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# lecturenotes07 - ECON 41: Statistics for Economists Lecture...

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ECON 41: Statistics for Economists Lecture Notes 0 7 Chunming Yuan [email protected] Economics Department, UCLA

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In this lecture we will consider testing hypotheses about population parameters, in particular about the population mean and proportion. In hypothesis testing, we want to know, using information from a sample, whether a given claim about a population parameter is true or not. For example we may want to know if a company’s claim that on average a can of its soda contains 12oz. of drink is true.
A null hypothesis is a claim about a population parameter that is assumed to be true until it is declared false. In the example above, the null hypothesis is H 0 : μ =12 , read as "H naught". When we test a null hypothesis we also specify an alternative hypothesis in favor of which the evidence lies if we reject the null hypothesis. For example we may want to specify the alternative hypothesis in the example above as H 1 : μ< 12 , in which case rejection of the null means that the company cheats by proclaiming that on average its sodas contain 12oz when in fact on average contain less than that.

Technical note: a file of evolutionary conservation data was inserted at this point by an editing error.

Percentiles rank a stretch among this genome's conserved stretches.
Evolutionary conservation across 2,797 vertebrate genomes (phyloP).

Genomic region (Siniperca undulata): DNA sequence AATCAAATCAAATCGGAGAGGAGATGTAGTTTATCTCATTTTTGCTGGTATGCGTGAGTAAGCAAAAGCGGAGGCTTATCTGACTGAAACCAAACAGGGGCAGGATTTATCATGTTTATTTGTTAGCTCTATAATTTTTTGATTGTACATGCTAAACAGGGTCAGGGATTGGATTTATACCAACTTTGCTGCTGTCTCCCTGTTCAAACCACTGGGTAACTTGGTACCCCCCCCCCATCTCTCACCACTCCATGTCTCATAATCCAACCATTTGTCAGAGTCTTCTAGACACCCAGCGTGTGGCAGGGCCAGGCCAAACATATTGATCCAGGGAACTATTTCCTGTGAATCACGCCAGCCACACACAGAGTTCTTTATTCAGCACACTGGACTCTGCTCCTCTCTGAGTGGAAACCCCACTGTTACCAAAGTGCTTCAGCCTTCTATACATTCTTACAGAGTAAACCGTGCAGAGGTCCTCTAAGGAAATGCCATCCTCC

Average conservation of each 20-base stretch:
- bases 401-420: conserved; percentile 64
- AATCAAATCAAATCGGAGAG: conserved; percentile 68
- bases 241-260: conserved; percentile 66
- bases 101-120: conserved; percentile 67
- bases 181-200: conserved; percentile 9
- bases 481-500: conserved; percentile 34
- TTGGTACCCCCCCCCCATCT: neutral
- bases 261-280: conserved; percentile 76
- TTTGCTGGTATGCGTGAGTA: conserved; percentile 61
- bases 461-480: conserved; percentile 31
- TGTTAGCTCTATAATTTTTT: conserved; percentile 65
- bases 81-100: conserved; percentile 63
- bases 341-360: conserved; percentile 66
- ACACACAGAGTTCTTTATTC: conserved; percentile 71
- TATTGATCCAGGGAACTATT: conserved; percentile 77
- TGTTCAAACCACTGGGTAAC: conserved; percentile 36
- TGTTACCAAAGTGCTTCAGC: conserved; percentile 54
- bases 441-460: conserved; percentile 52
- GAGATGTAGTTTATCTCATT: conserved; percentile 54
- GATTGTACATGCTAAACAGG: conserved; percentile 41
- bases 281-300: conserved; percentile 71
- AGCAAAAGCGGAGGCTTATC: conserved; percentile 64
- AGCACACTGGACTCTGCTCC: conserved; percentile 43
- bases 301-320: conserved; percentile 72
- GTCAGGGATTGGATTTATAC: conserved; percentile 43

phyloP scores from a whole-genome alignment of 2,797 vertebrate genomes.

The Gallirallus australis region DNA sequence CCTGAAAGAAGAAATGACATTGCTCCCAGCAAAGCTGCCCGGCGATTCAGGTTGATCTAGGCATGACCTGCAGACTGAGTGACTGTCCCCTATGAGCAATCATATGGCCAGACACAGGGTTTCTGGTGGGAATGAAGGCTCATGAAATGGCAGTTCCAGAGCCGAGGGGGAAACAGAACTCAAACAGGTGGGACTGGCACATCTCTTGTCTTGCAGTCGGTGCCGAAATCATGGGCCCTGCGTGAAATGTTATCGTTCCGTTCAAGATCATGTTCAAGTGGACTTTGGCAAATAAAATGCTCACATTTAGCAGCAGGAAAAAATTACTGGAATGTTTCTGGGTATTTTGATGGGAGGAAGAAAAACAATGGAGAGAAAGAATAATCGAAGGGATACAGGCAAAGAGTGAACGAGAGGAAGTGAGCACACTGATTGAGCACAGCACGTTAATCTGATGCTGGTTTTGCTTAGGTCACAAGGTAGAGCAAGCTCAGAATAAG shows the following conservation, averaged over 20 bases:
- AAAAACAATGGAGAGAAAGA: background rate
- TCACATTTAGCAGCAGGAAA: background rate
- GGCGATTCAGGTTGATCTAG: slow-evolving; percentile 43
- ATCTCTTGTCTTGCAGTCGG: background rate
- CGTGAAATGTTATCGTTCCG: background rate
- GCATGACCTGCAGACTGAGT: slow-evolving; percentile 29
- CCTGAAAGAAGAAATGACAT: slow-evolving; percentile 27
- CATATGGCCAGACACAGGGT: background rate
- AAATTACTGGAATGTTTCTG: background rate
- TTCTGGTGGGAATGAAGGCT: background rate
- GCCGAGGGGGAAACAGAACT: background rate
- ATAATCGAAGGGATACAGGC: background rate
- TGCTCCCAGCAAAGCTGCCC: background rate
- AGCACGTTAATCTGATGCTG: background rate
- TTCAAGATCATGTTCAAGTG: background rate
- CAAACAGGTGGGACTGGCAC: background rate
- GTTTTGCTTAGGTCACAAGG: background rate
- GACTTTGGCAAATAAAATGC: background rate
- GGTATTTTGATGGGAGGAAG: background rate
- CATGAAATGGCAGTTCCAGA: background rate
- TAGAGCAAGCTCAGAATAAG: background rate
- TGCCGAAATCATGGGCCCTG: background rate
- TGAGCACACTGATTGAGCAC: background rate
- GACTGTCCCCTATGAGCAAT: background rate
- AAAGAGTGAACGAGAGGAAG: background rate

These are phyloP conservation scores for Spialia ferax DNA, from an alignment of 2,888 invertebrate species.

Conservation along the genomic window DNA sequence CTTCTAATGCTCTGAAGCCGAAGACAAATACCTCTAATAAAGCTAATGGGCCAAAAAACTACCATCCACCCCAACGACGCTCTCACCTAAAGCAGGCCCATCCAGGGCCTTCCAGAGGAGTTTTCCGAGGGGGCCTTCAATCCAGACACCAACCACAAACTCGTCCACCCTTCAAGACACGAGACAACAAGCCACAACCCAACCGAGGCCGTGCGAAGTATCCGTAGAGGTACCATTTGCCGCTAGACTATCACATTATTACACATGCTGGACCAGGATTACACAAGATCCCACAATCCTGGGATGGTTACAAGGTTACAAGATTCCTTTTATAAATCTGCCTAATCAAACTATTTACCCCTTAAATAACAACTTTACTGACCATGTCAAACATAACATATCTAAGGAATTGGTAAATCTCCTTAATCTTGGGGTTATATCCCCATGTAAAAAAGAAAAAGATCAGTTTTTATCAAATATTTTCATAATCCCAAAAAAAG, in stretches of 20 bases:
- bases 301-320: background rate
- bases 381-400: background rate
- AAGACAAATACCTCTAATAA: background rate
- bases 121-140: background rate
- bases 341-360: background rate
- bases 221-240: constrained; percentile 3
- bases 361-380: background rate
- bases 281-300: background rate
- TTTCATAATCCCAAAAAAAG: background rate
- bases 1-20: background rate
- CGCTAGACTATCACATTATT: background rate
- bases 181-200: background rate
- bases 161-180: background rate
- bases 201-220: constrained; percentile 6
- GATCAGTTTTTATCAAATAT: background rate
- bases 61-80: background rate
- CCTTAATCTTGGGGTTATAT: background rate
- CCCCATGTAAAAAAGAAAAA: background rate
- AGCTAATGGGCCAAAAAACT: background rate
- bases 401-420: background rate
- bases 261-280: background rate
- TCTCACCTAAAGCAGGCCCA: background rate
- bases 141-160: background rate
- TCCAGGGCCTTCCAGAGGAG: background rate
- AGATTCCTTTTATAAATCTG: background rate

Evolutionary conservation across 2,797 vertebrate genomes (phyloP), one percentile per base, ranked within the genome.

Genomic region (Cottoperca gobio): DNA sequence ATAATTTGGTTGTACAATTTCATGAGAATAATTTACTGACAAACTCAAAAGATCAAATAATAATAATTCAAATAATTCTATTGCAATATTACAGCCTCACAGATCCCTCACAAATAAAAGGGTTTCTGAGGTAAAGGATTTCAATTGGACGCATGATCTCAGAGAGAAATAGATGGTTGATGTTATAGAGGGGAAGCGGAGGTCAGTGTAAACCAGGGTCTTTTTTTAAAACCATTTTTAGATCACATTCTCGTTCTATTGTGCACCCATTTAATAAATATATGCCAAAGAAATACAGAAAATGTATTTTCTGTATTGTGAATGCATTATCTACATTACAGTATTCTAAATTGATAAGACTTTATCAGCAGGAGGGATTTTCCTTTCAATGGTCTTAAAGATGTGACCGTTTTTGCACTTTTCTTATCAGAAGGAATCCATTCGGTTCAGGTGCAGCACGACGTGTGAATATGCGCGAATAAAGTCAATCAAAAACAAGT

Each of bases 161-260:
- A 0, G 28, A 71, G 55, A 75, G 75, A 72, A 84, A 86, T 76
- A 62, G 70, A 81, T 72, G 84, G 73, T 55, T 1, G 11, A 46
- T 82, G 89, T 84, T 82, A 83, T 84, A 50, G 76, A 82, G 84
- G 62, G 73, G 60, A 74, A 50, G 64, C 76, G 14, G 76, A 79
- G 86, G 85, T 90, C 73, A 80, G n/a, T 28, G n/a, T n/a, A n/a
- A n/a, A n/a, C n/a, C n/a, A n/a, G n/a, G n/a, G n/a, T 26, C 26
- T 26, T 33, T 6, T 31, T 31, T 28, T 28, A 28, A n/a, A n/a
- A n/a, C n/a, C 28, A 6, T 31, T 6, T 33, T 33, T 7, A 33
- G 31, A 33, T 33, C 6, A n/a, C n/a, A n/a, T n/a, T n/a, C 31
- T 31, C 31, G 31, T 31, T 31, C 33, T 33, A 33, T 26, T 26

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An alternative hypothesis is a claim about a population parameter that will be true if the null hypothesis is proven false. We will distinguish between two-sided and one-sided alternatives: H 1 : μ 6 =12 :two - s ided H 1 : μ> 12 : right-sided H 1 :
Exercise 9.9: Write the null and the alternative hypotheses and determine whether each one is a two-sided, right-sided or left-sided test. The mean number of hours worked by college students is di f erent than 20 hours. A bank’s ATM is out of service for an average of 10 or more hours per month. The mean length of experience for airport security guards is di f erent from 3yea rs . The mean credit card debt of college seniors is less than \$1000.

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Naturally, we will reject the null if favor of the two-sided alternative if the realized sample value for the parameter we are interested in is either "much" smaller or "much" greater than the hypothesized value. When we are testing against a right-sided alternative it is natural to reject in favor of the alternative if the realized value is "much" greater than the hypothesized value. And when we are testing against a left-sided alternative it is natural to reject in favor of the alternative if the realized value is "much" smaller than the hypothesized value. What does much smaller or much greater mean? There are two approaches to conducting a test: the critical value and the p value approach.
In the traditional critical value approach we reject the null if the realized sample value for the parameter of interest falls in the so-called rejection or critical region. In the case of a right-sided alternative the rejection region is an interval of

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## This note was uploaded on 09/03/2009 for the course ECON 41 taught by Professor Guggenberger during the Summer '07 term at UCLA.

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lecturenotes07 - ECON 41: Statistics for Economists Lecture...

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